First, people’s behaviour is often unpredictable; even if we have a great deal of information about them.
Even in the football sector, for example, where a lot of data is collected both on and off the field, it is very difficult to predict the success of players.
Again, we should ask ourselves to what extent managers behave rationally when they make decisions. All human beings tend to have cognitive prejudice, which influences the way they interpret the results of an analysis of the workforce. Psychological knowledge is essential.
Finally, despite the developments of AI, which are developing very quickly, there are still many areas and activities where artificial intelligence has great difficulty in monitoring the performance and results of human beings.
The trends we have analysed are all linked by a fundamental thread.
In the area of HR, keeping up with new technological innovations is not enough. As a matter of fact, it is necessary to have a clear vision of how they can affect behaviour, involvement and motivation of a company’s personnel.
Assuming that a new technology works because it is innovative and, perhaps, because it has already been successfully tested by other companies is profoundly wrong. People are always the starting point.
Being constantly updated remains an essential prerogative for every company, but in the area of HR it will also be necessary to pay attention to:
1. Employee involvement
Keeping employee engagement high will be a key element for the near future. Many studies have shown that greater involvement leads to a better work performance, better productivity and a better corporate culture.
These are essential elements where the goal is to build a thriving, solid and highly productive company.
Today, technology allows us to have numerous tools, which provides solutions for training, continuous training, career development, employee recognition, and the creation of programmes on topics such as physical, mental and financial wellbeing.
However, all these tools will only work if the staff is motivated enough to use them.
2. New ways to manage the selection and training processes
In 2019, the sector which will be most affected by innovation will be the selection and training process.
Technology is offering solutions that are able to ensure impartial processes without prejudice; thus resulting in considerable time savings for employees.
The goal for every organisation that aims at excellence is to have the best candidates available: technology helps to cross-reference users’ social profile data to find “the perfect candidate”.
3. Employee training
Today, offering a salary is no longer enough: employees are interested in feeling part of a community, developing a corporate culture and improving their skills.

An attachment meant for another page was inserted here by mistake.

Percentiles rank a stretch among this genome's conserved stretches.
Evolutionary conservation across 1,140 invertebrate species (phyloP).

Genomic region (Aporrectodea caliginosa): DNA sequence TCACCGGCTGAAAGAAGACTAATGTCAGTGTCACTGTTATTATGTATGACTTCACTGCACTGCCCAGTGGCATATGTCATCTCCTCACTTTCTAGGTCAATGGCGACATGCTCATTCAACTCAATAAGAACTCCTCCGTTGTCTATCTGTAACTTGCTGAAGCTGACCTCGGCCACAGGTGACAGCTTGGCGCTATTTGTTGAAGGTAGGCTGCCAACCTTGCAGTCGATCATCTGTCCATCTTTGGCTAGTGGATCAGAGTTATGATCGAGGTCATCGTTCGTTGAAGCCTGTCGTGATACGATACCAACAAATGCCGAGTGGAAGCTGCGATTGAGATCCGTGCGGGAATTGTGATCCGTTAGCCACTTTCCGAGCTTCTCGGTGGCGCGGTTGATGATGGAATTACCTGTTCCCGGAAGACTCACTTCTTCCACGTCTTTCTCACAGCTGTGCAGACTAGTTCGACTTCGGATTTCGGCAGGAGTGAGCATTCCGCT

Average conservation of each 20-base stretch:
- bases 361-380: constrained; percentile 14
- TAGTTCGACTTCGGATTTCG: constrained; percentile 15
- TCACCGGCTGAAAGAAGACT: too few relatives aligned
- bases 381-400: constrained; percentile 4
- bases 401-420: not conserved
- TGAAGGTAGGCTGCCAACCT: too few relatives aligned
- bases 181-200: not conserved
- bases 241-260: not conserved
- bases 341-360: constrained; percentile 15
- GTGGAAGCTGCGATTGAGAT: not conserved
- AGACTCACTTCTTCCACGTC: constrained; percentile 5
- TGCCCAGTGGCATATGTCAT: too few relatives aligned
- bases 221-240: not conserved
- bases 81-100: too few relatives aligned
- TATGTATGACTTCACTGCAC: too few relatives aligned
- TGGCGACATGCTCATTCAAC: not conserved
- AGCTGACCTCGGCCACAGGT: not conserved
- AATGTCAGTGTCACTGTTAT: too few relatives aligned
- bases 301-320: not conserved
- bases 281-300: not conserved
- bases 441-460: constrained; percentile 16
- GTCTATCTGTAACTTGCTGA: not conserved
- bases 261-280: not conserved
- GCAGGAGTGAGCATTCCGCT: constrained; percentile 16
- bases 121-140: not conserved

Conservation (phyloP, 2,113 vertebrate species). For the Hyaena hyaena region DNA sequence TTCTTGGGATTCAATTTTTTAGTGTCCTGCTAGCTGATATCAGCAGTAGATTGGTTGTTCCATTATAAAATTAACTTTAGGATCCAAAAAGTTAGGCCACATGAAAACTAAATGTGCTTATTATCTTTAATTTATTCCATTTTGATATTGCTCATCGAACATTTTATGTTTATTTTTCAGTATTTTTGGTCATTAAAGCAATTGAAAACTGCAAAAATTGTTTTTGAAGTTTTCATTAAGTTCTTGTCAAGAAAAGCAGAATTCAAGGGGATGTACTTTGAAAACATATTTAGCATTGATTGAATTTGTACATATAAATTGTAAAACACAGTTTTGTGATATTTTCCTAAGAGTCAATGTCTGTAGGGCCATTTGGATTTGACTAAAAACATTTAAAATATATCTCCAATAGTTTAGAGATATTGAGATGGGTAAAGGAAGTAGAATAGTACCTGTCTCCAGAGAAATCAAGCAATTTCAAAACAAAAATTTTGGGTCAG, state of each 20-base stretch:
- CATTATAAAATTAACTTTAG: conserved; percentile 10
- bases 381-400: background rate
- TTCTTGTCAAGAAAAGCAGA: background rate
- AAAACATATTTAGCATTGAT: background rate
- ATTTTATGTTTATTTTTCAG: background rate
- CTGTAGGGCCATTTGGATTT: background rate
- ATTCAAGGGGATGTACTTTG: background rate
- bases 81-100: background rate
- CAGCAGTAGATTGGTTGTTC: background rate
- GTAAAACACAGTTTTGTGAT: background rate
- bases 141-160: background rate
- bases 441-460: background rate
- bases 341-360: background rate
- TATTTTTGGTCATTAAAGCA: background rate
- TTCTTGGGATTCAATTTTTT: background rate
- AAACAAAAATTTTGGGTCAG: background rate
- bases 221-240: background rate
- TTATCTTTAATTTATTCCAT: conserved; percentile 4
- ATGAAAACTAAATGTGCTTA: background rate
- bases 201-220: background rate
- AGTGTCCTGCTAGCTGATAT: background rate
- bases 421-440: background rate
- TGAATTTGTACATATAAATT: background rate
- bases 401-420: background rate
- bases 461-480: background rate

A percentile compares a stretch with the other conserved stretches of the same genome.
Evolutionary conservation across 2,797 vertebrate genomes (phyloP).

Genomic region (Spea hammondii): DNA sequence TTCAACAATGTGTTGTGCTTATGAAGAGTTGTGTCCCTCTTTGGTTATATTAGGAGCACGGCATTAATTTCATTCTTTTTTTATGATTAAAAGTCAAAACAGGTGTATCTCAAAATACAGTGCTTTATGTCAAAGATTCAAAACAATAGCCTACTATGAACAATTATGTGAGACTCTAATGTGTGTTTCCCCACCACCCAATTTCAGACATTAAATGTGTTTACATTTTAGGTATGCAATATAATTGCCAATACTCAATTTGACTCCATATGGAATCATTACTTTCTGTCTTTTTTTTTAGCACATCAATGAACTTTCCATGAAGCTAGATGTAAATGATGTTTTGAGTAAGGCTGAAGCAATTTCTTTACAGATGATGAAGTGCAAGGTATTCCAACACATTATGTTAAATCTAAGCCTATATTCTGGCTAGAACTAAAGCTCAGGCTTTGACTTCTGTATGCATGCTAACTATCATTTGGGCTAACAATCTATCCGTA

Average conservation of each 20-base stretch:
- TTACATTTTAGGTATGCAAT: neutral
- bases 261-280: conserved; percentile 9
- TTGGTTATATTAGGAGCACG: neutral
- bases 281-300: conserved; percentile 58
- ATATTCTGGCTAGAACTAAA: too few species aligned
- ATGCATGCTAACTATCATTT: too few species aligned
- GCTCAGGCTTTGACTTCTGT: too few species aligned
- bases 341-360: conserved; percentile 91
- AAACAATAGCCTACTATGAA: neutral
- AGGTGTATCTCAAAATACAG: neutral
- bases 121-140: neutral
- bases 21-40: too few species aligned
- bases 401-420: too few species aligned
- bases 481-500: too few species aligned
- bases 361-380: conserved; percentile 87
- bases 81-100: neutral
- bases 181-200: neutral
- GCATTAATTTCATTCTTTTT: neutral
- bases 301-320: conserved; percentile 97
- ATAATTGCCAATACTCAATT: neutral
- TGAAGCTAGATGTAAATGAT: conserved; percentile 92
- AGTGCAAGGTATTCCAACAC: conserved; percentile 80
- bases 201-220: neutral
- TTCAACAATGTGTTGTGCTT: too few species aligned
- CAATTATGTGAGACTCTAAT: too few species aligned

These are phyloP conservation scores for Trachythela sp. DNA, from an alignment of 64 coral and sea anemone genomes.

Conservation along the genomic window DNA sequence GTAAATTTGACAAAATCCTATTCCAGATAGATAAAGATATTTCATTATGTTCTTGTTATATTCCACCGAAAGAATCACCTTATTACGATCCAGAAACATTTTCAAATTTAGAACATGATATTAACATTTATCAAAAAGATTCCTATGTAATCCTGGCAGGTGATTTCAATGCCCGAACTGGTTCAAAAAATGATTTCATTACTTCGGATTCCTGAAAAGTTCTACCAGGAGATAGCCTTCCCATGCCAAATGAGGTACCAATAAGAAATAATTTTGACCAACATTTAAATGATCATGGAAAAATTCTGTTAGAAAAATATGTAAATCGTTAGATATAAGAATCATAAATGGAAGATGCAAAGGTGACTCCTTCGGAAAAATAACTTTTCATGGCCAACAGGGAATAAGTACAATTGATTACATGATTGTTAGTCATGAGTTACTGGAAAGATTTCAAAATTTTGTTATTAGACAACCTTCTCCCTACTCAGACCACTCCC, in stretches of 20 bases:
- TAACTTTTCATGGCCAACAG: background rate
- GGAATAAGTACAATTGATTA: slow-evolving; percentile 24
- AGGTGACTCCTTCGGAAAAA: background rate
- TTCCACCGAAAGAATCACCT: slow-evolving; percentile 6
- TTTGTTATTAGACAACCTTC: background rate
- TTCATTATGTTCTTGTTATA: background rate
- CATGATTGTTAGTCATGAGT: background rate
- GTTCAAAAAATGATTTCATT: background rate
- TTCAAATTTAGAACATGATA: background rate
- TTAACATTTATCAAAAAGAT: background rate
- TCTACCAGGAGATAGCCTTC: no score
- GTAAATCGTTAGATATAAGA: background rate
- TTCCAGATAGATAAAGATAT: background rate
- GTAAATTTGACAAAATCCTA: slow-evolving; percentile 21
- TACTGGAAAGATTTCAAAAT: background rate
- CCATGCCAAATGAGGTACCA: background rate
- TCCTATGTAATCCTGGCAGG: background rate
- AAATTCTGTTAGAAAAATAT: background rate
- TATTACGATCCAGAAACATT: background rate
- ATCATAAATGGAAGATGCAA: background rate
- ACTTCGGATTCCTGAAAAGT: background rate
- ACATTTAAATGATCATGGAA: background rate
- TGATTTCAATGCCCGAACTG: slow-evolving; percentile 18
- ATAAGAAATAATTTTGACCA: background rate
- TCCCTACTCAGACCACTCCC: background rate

That’s why training will be another element to invest in: by educating employees, making them aware and able to master their sector, their self-esteem and satisfaction will increase. Moreover, the company will have skilled workers that are in step with the times.
On the one hand, 2019 will be pervaded by the multiplication of data and information, but which will also require a return to essentiality and “minimalism”.
It is paramount to re-establish small organised teams that can avoid dispersion of time, energy and productivity.
5. Data and People Analytics
The analysis of people’s data has developed significantly in 2018. In 2019, it will certainly lead to other innovations and best practices.
Applications and software will be able to collect and analyse people’s data in order to manage human resources effectively and efficiently.
It will become increasingly easier for companies to assess employees, motivate human capital, involve employees, as well as to identify groups of people and unequal treatment.
Technological innovation will be one of the cornerstones of trends in HR during 2019, but will need to be combined with attention to employees’ personal development and growth.
Machines, artificial intelligence and data are all elements that can facilitate activities and analysis; but the HR sector is made up of individuals, so care and attention to people will be essential in maintaining a healthy company.
The situation seems to be clear for anyone working in HR.
Managing and supporting employees in a fast-changing and innovative environment is a challenging process, where it is often difficult to make the right decision.
This is even more evident when the company has a wide range of activities to focus on, from managing relations with unions, and relationships with strategic stakeholders to payroll management.
Very often, there is not enough time to keep up with new developments in the HR field and to keep the board and employees informed.
For this reason, we have prepared for you this useful resource that will help you understand how digitisation and, above all, gamification can help you simplify your work.
How is it possible?
It is essential to know the most common mistakes made in the HR field and, to understand how their resolution can improve the results of your work.